Phi Kappa Tau suspended for three years


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Phi Kappa Tau was suspended Jan. 15 from operating at Central Michigan University for three years after a number of student conduct violations last fall. 

Central Michigan Life reached out to the chapter for comment but they did not respond. 

"Phi Kappa Tau does not currently exist at Central Michigan University,” said Tom Idema, director of the Office of Student Conduct. “They have been sanctioned by the university and shut down by their national office.” 

The fraternity was originally suspended Oct. 5 for an alcohol violation, pertaining to underage drinking. When the fraternity continued to host parties and events during suspension, they were cited with failure to comply and were suspended temporarily.

“What started off as an alcohol violation, turned into an investigation. The group decided not to abide by the university’s temporary suspension,” Idema said. 

The group also violated the Fraternal Information and Programming Group (FIPG), which is the risk management guidelines it agreed upon with the university. 

The university worked with the chapter’s national headquarters and alumni to define the terms of the suspension. The chapter will be allowed to regroup and reform once again in Spring 2021.  

“Most groups, you’ll see a four-year plus suspension,” Idema said. “But they got a three year, in part because of the fantastic cooperation from the national office and the alumni group.”

Problems tend to escalate as years go on, Idema said, so a suspension provides a clean slate for the fraternity.

“Sometimes you’ve got to give enough of a break, so that all the people involved, or have knowledge of, or know what happened, are gone,” Idema said. “Then you bring in brand new people to start the group, the way it was intended to be started.”

Another fraternity, Pi Kappa Phi, is under two separate suspensions — one by the CMU office of Student Conduct and another put in place by its national office. The Office of Student Conduct suspended the fraternity indefinitely last semester, after it violated agreements made last spring during a probation period.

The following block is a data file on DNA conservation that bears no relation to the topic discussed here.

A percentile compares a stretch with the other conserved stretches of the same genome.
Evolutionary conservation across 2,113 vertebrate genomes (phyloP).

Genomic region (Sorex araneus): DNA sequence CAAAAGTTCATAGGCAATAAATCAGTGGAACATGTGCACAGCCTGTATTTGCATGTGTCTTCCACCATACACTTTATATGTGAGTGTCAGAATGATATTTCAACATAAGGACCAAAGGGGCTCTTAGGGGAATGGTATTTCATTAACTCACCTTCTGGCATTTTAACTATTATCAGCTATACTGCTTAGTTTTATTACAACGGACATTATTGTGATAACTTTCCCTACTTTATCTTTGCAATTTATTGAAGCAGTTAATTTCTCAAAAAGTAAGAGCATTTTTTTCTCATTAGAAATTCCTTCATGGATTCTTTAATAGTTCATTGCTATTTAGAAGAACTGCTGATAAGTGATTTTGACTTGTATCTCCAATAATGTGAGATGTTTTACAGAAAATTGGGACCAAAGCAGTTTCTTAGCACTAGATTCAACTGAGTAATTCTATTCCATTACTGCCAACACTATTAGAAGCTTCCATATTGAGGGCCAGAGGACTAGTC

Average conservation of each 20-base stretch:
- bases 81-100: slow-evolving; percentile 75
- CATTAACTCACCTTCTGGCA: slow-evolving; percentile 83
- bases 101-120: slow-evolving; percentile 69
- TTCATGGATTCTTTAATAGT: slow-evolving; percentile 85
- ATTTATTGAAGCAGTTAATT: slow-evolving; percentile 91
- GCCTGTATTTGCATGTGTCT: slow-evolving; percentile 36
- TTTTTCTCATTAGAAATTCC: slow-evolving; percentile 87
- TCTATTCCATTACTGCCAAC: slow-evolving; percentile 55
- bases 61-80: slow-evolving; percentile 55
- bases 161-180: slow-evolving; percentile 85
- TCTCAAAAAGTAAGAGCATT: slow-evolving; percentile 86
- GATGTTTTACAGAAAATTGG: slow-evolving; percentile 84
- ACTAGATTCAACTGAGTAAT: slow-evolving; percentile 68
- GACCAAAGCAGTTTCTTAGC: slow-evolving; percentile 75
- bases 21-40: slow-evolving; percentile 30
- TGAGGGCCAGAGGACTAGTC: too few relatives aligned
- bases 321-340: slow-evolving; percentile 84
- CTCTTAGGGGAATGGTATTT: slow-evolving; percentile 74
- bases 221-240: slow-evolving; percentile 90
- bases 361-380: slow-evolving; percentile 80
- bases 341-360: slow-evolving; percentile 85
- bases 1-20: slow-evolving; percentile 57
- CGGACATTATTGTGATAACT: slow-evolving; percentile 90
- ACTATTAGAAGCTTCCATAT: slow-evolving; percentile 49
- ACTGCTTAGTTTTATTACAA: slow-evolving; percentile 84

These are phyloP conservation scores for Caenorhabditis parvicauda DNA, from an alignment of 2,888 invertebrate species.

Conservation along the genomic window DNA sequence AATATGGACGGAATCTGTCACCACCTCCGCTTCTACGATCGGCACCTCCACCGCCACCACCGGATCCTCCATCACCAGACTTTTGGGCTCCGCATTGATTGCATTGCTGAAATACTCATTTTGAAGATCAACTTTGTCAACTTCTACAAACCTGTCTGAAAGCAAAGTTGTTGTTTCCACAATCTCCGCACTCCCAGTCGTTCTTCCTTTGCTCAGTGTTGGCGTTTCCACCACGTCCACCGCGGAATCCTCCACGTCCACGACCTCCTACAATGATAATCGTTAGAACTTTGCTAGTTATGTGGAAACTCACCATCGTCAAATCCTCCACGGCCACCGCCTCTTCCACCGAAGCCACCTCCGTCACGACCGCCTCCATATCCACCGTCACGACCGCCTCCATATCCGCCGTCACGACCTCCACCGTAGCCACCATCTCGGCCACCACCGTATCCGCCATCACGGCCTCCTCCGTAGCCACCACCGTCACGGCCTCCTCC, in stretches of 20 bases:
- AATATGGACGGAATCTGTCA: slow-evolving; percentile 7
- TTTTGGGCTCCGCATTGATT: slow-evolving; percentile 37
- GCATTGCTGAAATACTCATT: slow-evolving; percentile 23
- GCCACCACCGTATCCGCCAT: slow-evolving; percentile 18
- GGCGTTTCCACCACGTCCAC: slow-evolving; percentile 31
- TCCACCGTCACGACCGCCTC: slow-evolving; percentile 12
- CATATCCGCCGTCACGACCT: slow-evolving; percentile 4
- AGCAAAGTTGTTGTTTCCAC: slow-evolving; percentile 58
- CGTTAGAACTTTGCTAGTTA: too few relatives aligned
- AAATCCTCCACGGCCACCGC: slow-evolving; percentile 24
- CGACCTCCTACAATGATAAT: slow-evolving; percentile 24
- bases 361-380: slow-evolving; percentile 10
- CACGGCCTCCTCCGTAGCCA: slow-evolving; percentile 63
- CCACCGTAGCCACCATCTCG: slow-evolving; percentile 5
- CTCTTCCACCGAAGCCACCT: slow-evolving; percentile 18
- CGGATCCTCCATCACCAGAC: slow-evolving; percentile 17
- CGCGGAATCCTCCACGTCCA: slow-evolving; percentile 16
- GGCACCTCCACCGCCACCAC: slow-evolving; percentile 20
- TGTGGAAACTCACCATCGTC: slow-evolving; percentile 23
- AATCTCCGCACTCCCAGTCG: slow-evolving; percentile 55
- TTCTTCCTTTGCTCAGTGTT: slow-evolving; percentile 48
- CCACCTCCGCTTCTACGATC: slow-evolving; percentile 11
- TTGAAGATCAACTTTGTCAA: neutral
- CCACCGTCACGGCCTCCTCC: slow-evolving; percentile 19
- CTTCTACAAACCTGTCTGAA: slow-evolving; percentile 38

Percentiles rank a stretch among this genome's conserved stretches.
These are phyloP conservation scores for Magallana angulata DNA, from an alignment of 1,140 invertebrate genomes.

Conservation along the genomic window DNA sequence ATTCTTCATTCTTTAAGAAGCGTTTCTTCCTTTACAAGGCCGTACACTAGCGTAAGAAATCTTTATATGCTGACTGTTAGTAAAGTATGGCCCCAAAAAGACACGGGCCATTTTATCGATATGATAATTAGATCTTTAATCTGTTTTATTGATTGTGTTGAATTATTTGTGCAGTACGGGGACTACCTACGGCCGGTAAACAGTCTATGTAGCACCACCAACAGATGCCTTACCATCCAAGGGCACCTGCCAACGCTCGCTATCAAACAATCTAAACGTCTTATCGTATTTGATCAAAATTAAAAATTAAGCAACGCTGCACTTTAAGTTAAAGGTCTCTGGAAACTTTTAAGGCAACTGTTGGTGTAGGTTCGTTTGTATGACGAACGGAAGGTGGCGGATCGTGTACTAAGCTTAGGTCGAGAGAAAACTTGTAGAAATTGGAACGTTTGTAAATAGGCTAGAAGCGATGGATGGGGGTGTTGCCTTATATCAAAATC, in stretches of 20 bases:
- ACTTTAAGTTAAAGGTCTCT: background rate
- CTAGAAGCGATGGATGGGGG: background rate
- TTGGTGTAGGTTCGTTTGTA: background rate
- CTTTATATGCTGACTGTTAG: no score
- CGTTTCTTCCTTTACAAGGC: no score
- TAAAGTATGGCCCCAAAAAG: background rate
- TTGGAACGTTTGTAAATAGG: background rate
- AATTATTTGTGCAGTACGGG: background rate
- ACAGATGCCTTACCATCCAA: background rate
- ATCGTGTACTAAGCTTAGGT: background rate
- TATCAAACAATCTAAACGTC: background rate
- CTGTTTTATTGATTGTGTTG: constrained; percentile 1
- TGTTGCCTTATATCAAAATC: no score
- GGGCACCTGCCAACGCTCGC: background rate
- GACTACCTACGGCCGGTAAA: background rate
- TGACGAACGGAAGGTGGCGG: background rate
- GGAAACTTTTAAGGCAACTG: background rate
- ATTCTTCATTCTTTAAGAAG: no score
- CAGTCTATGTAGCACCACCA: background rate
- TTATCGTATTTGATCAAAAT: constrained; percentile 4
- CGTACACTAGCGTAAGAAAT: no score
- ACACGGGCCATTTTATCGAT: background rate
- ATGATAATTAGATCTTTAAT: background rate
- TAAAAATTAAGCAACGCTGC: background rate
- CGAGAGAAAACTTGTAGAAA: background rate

One of the agreements was that the fraternity needed to elect an all new officers for its executive board. Rather than doing so, it elected just a few new members, while others remained. 

“Part of that was, we said, if you elect new officers, they can’t be the same people that were just in place,” Idema said. “The theory being that, if you were in charge while bad things happened, don’t have the same leaders involved. Hopefully bad things don’t continue to happen.”

Idema said the fraternity has plans to elect an all new board. Until that happens, it is suspended. It was brought to the attention of the Office of Student Conduct that there were still old members on the fraternity's board, when a hazing allegation was made against the fraternity. 

The fraternity’s national office decided to suspend the chapter as well, while the investigation takes place. 

“The goal here is to keep everyone safe, while we look into things,” Idema said. “If we find there are (further) violations, we will address those. If there are no violations, they will be returned to their previous probationary status.”

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